Data like this, measuring the gut instincts and insights of ag manufacturing executives around the globe, is analyzed in the bi-annual Agrievolution Business Barometer. Executives from all Alliance associations are invited to participate in the survey and receive the results. A pared down public version is available to those who don’t participate. 

This type of data is also shared at Agrievolution Summits. The Sixth World Summit for Agriculture Machinery recently hosted by CAMDA in Wu Han, China, was attended by about 600 stakeholders. They gained regional insights from local executives and academics as well as a global perspective from industry experts brought in by the Alliance members from around the world. It’s a great venue for making international connections and taking a deeper dive into the host region. Most Summits are held in conjunction with a trade show, and this Summit included a tour of a local farm.

Technical, Standards & Regulatory

Information critical to selling product in other world regions will be shared at the upcoming inaugural Global Annual Technical Meeting. At this meeting, standards, technical and safety staff from Alliance member companies will come together and share information on standards and regulations coming down the pike in their world regions. They’ll also make others in the room aware of upcoming or existing government programs that may boost – or hurt – ag equipment sales. Engineers can freely ask about restrictions that would prevent sales from happening and resources that would help, all while making invaluable connections with peers around the globe.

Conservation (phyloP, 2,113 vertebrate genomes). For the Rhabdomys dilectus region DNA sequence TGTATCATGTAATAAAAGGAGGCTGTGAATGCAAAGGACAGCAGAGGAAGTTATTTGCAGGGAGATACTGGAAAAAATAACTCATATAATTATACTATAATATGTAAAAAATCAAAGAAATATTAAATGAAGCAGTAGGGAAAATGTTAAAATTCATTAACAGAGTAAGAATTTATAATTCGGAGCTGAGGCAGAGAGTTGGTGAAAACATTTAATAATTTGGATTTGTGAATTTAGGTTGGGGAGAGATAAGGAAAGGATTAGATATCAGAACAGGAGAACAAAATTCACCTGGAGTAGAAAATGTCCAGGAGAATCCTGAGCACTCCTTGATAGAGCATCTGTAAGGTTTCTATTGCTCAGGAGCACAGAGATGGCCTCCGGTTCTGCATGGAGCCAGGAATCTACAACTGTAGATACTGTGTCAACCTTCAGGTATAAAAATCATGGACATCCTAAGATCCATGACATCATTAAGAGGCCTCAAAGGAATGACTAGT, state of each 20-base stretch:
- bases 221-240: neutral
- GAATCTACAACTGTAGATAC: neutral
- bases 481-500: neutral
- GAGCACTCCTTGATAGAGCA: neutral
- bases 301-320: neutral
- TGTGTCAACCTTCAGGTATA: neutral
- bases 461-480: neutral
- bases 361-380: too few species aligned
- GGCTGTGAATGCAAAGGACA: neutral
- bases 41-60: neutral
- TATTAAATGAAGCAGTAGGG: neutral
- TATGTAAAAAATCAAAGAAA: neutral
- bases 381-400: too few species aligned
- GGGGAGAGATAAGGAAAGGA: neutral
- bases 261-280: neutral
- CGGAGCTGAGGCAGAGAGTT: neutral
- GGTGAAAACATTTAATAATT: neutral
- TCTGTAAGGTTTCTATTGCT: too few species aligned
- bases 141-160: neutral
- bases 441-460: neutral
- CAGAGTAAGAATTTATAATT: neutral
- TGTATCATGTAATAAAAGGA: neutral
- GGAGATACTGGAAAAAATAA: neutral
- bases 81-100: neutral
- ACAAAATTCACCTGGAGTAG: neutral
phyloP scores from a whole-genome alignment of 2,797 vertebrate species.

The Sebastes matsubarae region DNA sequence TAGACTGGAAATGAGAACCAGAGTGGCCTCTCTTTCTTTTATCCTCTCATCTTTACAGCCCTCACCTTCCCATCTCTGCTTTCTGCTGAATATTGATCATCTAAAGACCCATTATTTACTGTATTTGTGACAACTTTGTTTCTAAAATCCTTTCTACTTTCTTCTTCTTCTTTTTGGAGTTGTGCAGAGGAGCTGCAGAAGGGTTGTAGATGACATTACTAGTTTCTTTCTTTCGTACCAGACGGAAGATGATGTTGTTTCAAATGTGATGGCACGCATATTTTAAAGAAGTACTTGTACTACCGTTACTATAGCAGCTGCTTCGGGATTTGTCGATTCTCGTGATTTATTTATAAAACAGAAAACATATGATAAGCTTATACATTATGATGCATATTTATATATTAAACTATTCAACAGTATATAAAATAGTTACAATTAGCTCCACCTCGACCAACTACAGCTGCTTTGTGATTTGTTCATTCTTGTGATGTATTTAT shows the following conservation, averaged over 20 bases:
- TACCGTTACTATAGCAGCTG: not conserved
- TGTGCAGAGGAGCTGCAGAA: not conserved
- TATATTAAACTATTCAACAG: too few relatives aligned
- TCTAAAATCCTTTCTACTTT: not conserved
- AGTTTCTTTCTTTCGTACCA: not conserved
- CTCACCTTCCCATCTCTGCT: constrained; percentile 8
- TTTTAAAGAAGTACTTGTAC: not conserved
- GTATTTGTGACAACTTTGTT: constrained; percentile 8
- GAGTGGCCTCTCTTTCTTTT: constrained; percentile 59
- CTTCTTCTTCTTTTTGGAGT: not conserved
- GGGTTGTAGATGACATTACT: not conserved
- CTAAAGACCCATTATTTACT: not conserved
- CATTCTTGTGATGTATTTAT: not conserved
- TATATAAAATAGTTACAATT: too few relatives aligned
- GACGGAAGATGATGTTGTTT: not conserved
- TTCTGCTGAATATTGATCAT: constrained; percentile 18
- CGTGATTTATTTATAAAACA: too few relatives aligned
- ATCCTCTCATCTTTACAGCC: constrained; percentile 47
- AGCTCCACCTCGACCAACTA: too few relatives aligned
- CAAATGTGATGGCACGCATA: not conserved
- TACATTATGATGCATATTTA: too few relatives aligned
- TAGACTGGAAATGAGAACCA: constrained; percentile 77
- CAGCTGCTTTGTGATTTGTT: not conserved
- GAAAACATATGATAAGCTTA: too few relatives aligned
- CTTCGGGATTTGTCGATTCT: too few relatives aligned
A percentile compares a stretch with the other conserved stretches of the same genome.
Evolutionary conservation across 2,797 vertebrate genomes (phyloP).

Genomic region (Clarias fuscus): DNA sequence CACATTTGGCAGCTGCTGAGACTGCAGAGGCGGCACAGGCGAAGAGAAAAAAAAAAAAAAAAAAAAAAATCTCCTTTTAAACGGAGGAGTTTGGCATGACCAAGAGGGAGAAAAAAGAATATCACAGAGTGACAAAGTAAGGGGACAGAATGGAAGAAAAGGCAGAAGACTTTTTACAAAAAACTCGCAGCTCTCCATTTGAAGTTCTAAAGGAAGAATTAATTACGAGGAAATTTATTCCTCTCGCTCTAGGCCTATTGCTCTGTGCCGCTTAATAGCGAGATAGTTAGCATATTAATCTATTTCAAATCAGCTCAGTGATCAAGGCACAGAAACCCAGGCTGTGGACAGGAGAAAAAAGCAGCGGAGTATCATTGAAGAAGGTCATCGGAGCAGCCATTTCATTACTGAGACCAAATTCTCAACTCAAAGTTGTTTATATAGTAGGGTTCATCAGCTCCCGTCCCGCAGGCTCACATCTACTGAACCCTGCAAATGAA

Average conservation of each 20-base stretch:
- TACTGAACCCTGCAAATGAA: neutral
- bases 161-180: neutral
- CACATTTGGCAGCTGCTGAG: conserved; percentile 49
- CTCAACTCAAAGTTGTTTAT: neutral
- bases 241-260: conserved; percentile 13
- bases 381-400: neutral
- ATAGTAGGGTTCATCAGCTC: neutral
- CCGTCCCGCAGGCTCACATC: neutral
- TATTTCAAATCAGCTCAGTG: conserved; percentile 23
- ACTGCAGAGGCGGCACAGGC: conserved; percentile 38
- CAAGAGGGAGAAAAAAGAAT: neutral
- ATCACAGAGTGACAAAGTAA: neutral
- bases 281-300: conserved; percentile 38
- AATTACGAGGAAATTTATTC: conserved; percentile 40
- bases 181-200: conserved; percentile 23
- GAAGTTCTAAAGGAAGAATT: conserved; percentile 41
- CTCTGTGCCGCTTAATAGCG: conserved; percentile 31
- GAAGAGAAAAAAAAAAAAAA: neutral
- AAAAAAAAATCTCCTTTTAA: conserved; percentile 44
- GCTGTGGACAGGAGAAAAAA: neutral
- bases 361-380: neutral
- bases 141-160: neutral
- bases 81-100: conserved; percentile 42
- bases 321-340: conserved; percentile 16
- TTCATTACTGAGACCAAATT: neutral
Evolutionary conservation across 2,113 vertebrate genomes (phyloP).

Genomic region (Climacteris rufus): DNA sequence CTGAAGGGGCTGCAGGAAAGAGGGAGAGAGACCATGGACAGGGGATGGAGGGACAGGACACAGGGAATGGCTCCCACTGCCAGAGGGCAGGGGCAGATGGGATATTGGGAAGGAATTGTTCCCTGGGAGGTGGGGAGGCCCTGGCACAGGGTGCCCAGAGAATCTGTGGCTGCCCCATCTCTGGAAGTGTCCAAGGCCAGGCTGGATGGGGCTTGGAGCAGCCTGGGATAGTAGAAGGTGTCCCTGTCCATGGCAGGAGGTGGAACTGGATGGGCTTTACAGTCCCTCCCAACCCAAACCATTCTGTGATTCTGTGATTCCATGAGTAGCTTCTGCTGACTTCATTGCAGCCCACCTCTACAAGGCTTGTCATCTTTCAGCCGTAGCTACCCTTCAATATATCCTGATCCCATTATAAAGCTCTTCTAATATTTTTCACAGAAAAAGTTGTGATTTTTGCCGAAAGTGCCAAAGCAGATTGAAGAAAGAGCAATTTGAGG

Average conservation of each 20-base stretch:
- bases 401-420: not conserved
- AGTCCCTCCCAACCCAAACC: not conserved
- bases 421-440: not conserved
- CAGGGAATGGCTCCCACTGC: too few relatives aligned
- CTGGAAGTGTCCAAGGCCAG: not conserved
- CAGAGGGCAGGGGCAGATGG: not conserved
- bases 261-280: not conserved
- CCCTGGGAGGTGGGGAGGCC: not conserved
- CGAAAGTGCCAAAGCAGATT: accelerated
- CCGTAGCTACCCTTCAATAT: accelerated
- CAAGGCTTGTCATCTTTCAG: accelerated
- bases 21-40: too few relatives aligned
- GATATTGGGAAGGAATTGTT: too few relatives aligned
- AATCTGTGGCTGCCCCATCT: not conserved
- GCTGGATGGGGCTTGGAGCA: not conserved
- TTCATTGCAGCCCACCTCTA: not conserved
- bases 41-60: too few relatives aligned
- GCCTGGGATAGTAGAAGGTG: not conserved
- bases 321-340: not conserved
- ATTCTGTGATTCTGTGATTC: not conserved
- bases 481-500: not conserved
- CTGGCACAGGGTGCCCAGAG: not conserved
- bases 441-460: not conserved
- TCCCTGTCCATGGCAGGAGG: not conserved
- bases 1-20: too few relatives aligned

Advocating Globally

On a broader basis, the Alliance advocates for all of their collective 6,000-plus ag equipment manufacturers. Alliance members take every opportunity to spread the message of the importance of global mechanization to their government leaders and legislators. Through personal meetings, collaboration with organizations like World Bank and Food and Agriculture Organization of the United Nations (FAO), and at global events including their own Agrievolution Summit, the group works to spread the message and connect government officials, NGOs and manufacturers.

It’s amazing the things you’ll learn by taking some time to talk and connect with colleagues across the pond and around the globe. In spite of cultural differences, varying levels of mechanization and increasingly tumultuous politics, we’ve found we can relate to one another and our situations and together, better support our members and the global agriculture equipment manufacturing industry.

For more information on the Agrievolution Alliance, check out www.agrievolution.com or contact Anita Sennett, AEM senior director of agriculture services and Secretariat for the Agrievolution Alliance (asennett@aem.org, tel: 414-298-4174).